News & Current Affairs
29 January 2015
Harvey Norman's Gerry Harvey slams multinationals' tax lobbyists
Billionaire retailer Gerry Harvey has accused Australia's powerful business lobby groups of failing to represent ordinary tax-paying businesses and instead pushing the interests of profit-shifting multinationals.
Speaking after the release of Apple's Australian accounts, which revealed the tech giant had paid just $80 million in tax despite reaping $6 billion in local revenue, Mr Harvey said companies that paid their fair share of tax were being left without a voice in Canberra.
"Without mentioning names, there's a lot of lobbying going on, and they're presenting their case as if they've got a legitimate gripe," the owner of the Harvey Norman franchise said.
"They [multinationals] have lots of lobbyists in Canberra trying to present their case as to why they shouldn't be penalised [over tax].
"They're arguing that they should be treated unequally. That's a very hard argument."
Mr Harvey is one of only a few business leaders to speak out against corporate tax dodging. Wesfarmers chief executive Richard Goyder called in October for Australian companies to "pay tax in the communities in which they operate".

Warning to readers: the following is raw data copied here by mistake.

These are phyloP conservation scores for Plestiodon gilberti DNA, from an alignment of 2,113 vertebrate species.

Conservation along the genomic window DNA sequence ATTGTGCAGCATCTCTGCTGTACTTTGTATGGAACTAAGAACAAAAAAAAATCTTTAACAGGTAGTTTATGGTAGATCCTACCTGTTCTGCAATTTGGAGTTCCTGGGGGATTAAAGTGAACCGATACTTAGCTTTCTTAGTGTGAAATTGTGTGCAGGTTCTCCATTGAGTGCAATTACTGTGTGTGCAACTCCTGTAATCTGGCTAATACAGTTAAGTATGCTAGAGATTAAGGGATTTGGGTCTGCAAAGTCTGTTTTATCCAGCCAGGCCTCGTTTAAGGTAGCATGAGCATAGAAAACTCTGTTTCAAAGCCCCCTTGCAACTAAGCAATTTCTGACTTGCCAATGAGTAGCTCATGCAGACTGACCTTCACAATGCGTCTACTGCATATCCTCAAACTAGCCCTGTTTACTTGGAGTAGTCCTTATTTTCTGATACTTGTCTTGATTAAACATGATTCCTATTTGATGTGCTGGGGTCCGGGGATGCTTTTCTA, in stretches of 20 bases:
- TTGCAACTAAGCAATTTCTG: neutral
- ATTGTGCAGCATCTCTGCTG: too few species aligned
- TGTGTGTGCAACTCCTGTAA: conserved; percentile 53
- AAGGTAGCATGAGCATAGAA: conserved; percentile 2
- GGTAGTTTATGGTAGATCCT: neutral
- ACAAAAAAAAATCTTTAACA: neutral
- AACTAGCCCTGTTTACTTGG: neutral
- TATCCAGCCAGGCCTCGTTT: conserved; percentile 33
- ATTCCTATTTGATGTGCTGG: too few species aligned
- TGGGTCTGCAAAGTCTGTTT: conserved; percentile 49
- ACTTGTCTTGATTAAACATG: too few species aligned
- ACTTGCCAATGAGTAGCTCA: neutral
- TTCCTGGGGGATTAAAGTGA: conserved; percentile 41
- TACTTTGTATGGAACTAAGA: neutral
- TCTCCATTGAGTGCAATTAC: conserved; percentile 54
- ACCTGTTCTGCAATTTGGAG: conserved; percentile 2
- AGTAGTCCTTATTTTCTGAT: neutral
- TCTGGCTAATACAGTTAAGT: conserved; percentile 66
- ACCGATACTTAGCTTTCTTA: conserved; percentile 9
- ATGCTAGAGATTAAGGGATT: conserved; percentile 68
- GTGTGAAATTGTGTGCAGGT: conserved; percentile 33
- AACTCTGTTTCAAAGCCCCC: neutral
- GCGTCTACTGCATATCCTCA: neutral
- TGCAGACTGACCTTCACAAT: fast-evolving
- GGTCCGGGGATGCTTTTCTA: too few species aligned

Mr Harvey said the government was being lobbied by multinational companies – both Australian and foreign – that had an interest in seeing tax laws remain weak, rather than be strengthened.
"If a company in Australia has to pay tax and the other one doesn't, of course it's a disadvantage," he said.
"If one person has no voice, and the other person has a voice, that's a disadvantage."
The Business Council of Australia, which represents some of the largest companies operating in the country, said there were risks for Australia if it acted alone in tackling profit shifting.
"We need to act with caution, based on evidence and ensure we don't diminish our already weak competitiveness," a spokesman said.
"Until there is multinational agreement, Australia can continue to enforce its own tax integrity laws, which are already some of the toughest in the developed world."
The Corporate Tax Association executive director Michelle DeNiese said: "We agree that large corporates should be paying their appropriate share of tax."
"What we don't agree with are views that paint a picture that the Australian corporate tax system is fundamentally flawed and that corporate taxpayers in Australia are inappropriately minimising their tax bills."
According to accounts filed with the corporate regulator, Harvey Norman paid more tax than Apple last year, $89 million compared to $80 million, on a quarter of the turnover. This was with revenues of $1.5 billion and a pre-tax profit of $301 million.
However comparisons of the two companies are fraught, given the different nature of their businesses.
Apple's latest tax bill, while a fraction of its overall income, was more than double what it paid the previous year.
Its release comes amid an investigation by the Australian Tax Office of 10 multinationals operating in Australia.
An investigation by Fairfax Media last year showed Apple had shifted $8.9 billion in untaxed profits from its Australian operations to Ireland in the past decade.
Whereas the actual amount of tax a company pays is confidential under Australian law, an expense figure is calculated for the purpose of annual accounts.